The population of black rhino in the country has doubled for the first time in 35 years following conservation efforts.
The current black rhino numbers stands at 750, according to report by World Wildlife Fund (WWF), two-fold increase from 350 in 1983 when the population was at its lowest in the country as a result of intense poaching.
“The black rhino has suffered a catastrophic 98 per cent decline across Kenya, whose population plummeted from 20,000 in 1970s to about 350 in 1983. The curve has now turned and the population stands at 750 in 2018,” WWF said in a report on March 3.
According to the International Union for Conservation and Nature, black rhinos are classified as critically endangered, meaning they still face high risk of extinction in the wild.
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“Generally, rhinos are the most intensively monitored animals, not only in the country but also globally,” said Samuel Mutisya, Olpejeta Conservancy head of wildlife. Currently, Kenya is among countries in Africa that have managed to reduce poaching activities to below 1 per cent.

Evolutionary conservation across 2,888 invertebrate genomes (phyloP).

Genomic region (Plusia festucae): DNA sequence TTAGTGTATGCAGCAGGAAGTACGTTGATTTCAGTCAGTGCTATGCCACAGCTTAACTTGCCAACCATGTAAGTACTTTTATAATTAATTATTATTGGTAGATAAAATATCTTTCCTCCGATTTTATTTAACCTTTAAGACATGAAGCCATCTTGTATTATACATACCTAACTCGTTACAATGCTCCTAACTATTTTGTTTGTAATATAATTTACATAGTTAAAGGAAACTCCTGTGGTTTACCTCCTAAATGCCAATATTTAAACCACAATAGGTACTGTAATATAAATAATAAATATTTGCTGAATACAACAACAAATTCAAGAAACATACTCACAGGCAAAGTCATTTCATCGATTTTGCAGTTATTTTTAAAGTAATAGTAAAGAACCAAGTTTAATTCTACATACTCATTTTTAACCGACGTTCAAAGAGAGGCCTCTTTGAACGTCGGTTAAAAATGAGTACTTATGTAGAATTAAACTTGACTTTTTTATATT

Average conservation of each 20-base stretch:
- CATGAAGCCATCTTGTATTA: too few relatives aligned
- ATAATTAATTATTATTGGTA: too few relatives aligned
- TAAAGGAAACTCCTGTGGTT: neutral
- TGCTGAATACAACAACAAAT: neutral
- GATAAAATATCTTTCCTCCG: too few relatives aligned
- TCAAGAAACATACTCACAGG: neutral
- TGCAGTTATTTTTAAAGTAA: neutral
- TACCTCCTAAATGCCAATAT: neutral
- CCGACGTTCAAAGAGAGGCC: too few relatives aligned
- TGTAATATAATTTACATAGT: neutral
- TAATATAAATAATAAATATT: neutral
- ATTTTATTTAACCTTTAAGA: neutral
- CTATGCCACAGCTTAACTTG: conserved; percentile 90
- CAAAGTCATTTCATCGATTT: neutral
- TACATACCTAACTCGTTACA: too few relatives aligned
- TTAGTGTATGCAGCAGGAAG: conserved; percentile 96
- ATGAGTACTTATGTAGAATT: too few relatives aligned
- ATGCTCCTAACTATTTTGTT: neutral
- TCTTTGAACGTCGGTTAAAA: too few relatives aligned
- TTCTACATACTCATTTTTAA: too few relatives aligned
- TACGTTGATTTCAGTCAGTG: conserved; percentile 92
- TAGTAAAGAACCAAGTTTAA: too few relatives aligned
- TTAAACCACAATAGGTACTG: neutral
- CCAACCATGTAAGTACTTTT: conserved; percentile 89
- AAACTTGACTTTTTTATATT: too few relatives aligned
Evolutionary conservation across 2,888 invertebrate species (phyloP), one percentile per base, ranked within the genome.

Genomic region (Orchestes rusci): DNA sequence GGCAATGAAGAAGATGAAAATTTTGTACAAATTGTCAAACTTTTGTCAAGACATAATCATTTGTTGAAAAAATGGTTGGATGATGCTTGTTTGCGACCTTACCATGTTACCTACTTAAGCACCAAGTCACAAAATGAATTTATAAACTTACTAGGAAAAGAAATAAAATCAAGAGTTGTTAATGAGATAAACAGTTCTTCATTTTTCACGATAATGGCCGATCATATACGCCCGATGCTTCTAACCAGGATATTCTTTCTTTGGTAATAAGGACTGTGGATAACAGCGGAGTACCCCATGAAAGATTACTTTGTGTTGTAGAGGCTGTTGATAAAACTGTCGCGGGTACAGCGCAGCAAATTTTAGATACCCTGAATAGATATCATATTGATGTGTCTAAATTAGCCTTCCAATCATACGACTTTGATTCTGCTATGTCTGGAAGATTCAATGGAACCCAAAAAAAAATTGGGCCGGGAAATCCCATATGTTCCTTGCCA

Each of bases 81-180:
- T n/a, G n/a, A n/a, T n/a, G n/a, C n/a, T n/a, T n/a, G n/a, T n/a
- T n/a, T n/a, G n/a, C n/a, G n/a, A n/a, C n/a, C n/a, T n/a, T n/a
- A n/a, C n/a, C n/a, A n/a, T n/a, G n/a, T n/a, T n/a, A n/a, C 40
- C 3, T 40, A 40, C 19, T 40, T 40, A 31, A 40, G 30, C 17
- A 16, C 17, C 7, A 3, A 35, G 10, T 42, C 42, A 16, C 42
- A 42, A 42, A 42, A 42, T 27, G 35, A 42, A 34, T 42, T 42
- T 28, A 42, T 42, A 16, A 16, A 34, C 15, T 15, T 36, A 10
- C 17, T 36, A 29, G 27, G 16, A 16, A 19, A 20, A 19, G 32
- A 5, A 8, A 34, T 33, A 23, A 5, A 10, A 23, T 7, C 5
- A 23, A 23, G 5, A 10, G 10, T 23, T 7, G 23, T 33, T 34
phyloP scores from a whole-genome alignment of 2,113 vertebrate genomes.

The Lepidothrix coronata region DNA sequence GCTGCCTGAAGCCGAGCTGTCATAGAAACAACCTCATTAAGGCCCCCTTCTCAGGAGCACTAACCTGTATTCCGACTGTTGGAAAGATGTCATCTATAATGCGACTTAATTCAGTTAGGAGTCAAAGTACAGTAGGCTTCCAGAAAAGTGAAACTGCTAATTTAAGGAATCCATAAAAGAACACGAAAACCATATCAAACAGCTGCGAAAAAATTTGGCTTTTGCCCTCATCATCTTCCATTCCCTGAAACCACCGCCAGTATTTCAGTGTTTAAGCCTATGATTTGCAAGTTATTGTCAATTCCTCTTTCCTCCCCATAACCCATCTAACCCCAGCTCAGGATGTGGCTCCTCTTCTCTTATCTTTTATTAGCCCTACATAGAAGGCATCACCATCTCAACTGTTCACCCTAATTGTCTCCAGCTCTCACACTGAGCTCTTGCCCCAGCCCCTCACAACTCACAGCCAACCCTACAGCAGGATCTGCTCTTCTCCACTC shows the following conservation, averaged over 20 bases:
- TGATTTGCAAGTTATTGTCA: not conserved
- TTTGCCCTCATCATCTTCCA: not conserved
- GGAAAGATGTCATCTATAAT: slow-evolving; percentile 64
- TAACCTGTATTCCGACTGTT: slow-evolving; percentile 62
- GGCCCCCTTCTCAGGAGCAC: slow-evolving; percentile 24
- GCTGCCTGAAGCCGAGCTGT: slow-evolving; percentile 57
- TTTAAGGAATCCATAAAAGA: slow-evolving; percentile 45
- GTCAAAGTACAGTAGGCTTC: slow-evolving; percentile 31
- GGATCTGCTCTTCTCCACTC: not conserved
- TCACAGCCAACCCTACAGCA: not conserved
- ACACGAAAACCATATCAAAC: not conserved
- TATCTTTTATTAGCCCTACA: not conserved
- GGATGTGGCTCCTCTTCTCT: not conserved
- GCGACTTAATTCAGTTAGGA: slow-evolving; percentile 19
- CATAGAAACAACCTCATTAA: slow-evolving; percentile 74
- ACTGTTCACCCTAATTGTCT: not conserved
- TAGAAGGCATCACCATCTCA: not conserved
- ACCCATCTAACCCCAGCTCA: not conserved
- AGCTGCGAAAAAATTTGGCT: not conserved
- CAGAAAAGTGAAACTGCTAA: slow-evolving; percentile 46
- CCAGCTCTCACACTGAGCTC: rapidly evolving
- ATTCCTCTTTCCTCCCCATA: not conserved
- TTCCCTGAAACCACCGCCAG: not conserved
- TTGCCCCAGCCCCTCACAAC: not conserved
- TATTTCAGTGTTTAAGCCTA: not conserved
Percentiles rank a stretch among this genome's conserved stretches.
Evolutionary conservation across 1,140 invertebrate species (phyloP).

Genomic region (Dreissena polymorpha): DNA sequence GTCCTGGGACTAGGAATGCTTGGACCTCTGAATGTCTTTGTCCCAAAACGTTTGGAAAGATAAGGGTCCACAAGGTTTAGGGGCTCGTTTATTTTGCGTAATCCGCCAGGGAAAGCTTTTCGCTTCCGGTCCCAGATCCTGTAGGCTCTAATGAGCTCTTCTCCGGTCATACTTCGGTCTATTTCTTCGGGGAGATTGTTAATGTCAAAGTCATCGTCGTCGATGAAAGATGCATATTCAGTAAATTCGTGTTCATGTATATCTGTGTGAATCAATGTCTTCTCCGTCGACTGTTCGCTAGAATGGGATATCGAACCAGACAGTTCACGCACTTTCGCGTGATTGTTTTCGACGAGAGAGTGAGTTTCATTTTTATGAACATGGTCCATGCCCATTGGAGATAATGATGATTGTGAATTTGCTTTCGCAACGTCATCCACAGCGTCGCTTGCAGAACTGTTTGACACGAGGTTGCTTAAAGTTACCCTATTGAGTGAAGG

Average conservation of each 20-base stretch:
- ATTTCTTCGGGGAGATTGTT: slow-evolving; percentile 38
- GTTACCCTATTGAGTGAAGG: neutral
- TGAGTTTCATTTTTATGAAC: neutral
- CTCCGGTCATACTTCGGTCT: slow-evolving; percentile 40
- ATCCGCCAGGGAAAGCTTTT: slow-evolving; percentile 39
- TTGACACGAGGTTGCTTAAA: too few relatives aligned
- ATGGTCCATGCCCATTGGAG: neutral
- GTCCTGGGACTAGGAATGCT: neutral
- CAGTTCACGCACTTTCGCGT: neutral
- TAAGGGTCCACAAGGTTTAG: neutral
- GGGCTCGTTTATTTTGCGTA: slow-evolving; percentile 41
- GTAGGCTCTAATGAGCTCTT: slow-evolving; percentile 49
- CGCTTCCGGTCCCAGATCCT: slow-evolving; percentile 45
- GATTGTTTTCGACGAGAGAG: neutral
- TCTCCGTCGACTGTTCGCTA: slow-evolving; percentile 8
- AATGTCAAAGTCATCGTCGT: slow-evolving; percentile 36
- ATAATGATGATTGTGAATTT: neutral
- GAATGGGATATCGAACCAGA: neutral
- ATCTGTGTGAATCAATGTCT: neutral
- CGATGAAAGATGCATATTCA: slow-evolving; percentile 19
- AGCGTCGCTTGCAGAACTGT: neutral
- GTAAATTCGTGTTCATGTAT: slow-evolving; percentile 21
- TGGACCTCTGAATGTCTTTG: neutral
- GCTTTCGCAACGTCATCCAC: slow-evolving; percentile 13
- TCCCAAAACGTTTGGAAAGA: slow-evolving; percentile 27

This, Mr Mutisya said, is attributed to tough anti-poaching and trophy-hunting laws, stringent security in rhino sanctuaries, increased wildlife crimes prosecution as well as political will.
Kenya has the third largest population of rhinos at 1,200, after South Africa and Namibia.
According to wildlife crime lawyer Shamini Jaynathan who works with Space for Giants, Kenya has made remarkable steps in prosecuting wildlife crimes, a move that has seen prosecution currently standing at 93 per cent.
Lake Nakuru National Park, which is one of the oldest rhino sanctuaries, rhino population has stabilised after years of aggressive poaching from 2012 to 2014. The national park currently has over 100 rhinos, both black and white rhinos.